UK Defence and the Indo-Pacific – Report Summary

This is a House of Commons Committee report, with recommendations to government. The Government has two months to respond.

Author: Defence Committee

Related inquiry: UK Defence and the Indo-Pacific

Date Published: 24 October 2023

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The Indo-Pacific region is critical to the UK’s economic and security interests. The Indo-Pacific Tilt, as outlined by the Government in the 2021 Integrated Review, is recognition of the importance of the region.

There are, however, significant challenges to the rules-based international order and key flashpoints in the region which raise security threats for the UK and the wider global community. These flashpoints include ongoing border disputes between India and China; territorial disputes in the South China Sea; and a nuclear crisis on the Korean Peninsula.

The Committee supports the Government’s assessment that China under the Chinese Communist Party (CCP) is “an epoch-defining and systemic challenge”. We are particularly concerned by the CCP’s wider goal to achieve regional and global dominance—and the increasingly aggressive means by which it is pursuing this—which highlights the long-term and strategic threat that China poses to the rules-based international order. It appears that China intends to confront Taiwan, whether by direct military action or ‘grey zone’ attacks, in the coming years.

With conflict over Taiwan potentially only years away, the Government and the UK Armed Forces must ensure that they have plans for the UK’s response, as currently, the UK’s regional military presence in the Indo-Pacific remains limited and the strategy to which it contributes is unclear. The Ministry of Defence should pursue closer cooperation with partners, including the US and France, and regional allies, to prepare for a range of actions by China against Taiwan.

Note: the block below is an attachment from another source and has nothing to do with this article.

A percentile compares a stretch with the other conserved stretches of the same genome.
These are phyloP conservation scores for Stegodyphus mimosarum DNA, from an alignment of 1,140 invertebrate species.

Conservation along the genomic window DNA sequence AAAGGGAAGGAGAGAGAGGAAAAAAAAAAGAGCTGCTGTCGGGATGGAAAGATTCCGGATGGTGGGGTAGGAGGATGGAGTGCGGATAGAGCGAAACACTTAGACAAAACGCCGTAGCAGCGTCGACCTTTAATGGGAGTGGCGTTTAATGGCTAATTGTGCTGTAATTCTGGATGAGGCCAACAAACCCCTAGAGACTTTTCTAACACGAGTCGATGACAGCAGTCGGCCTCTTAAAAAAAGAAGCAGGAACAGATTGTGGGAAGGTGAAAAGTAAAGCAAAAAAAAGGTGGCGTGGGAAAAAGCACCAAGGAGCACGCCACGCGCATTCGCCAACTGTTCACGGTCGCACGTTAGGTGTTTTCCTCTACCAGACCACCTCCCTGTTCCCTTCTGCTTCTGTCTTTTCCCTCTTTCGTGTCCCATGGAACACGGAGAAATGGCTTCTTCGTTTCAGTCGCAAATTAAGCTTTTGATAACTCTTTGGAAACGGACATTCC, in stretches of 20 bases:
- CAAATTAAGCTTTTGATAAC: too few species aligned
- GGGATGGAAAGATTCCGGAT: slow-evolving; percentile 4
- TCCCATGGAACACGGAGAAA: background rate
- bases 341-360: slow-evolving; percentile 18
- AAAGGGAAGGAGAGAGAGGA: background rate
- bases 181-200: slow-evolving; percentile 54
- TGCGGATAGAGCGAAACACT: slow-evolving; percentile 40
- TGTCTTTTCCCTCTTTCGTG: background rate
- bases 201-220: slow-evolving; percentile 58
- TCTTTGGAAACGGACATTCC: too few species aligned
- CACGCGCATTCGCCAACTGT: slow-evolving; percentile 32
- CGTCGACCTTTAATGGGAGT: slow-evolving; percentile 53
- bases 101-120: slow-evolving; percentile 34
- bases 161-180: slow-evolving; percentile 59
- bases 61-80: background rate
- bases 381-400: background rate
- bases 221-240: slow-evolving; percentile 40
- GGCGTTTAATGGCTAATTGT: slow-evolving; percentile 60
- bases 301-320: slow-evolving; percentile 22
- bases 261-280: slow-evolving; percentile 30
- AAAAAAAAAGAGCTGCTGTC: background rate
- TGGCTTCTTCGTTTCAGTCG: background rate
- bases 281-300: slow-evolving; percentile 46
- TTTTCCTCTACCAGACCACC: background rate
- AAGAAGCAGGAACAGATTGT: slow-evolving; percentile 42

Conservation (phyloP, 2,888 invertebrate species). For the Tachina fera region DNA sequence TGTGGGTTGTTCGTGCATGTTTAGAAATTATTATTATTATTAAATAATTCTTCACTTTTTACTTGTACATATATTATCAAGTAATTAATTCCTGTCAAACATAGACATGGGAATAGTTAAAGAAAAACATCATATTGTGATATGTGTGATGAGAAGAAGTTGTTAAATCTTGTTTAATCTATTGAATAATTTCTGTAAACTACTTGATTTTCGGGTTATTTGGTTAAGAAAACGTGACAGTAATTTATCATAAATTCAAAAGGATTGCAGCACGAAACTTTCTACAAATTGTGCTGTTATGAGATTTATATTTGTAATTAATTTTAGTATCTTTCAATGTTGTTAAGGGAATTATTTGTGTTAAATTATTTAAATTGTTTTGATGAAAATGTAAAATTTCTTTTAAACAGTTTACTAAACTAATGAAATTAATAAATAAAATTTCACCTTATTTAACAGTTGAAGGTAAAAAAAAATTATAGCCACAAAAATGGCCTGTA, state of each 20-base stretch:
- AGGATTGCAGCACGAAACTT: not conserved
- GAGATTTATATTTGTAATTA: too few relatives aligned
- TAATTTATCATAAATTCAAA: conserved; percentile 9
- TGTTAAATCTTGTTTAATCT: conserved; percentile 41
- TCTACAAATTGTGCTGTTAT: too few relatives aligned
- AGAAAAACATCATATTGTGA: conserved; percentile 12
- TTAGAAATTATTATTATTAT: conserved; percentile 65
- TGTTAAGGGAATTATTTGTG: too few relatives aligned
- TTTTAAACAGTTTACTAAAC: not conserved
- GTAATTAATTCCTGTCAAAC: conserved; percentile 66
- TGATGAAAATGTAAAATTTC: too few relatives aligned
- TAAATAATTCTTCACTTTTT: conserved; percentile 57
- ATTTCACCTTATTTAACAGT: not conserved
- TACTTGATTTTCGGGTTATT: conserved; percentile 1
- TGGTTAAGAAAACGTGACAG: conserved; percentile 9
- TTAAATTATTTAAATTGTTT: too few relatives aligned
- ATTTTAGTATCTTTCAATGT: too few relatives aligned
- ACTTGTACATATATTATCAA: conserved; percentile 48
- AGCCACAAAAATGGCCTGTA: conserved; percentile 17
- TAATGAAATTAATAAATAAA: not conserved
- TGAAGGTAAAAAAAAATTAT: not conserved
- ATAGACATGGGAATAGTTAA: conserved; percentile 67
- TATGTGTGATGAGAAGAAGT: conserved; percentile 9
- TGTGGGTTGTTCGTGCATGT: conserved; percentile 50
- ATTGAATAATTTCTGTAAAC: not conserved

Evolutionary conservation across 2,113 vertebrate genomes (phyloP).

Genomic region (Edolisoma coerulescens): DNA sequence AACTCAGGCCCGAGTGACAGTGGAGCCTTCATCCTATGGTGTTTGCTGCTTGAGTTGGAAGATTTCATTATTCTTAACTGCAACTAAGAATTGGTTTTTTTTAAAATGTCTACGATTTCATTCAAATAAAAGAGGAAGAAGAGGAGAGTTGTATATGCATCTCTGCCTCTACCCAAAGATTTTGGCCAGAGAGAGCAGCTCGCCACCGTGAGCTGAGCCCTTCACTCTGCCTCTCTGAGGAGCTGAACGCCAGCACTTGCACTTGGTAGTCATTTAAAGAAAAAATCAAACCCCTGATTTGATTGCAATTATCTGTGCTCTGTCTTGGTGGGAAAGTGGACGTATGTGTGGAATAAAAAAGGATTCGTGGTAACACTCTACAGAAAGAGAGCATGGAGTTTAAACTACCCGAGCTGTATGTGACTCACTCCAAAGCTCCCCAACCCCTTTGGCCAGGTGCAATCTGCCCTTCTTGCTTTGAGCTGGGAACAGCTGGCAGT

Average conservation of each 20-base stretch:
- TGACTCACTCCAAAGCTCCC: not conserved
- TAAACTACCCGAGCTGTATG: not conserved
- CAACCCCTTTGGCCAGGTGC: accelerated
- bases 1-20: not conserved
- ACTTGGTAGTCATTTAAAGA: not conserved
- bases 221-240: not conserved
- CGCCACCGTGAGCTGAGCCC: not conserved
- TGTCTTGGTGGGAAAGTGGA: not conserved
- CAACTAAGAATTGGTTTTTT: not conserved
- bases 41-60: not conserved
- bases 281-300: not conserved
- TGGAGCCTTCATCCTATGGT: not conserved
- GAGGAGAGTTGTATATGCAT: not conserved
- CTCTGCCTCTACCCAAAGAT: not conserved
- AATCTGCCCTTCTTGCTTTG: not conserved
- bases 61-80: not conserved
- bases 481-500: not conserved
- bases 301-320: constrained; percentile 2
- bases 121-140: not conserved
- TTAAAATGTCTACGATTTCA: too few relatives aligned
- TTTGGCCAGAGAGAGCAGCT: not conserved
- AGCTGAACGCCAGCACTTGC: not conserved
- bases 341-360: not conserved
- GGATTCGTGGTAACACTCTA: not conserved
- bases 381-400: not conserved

The Committee welcomes the announcement of AUKUS, as well as the efforts of the Government to strengthen the UK’s relationships with Japan and India. The Government must continue to build on these relationships and foster further defence collaboration. Meanwhile, the UK should reaffirm its commitment as a reliable partner to countries in South-East Asia and the Pacific through engagement with ASEAN, its relationship with the Quad, and the Five Power Defence Arrangements.

Although we welcome the progress made in the region, we reject the notion that the ‘tilt’ has been ‘achieved’ from a Defence perspective. With only a modest presence compared to allies, little to no fighting force in the region, and little by way of regular activity, UK Defence’s tilt to the Indo-Pacific is far from being achieved. If we aspire to play any significant role in the Indo-Pacific this would need a major commitment of cash, equipment and personnel, or potentially rebalancing existing resources.

The UK Government’s future strategy for the Indo-Pacific is still unclear. Therefore, we urge the Government to create a single, cross-government Indo-Pacific strategy, and within this, the Ministry of Defence should include a comprehensive defence and diplomatic response to the growing threat posed by China under the CCP.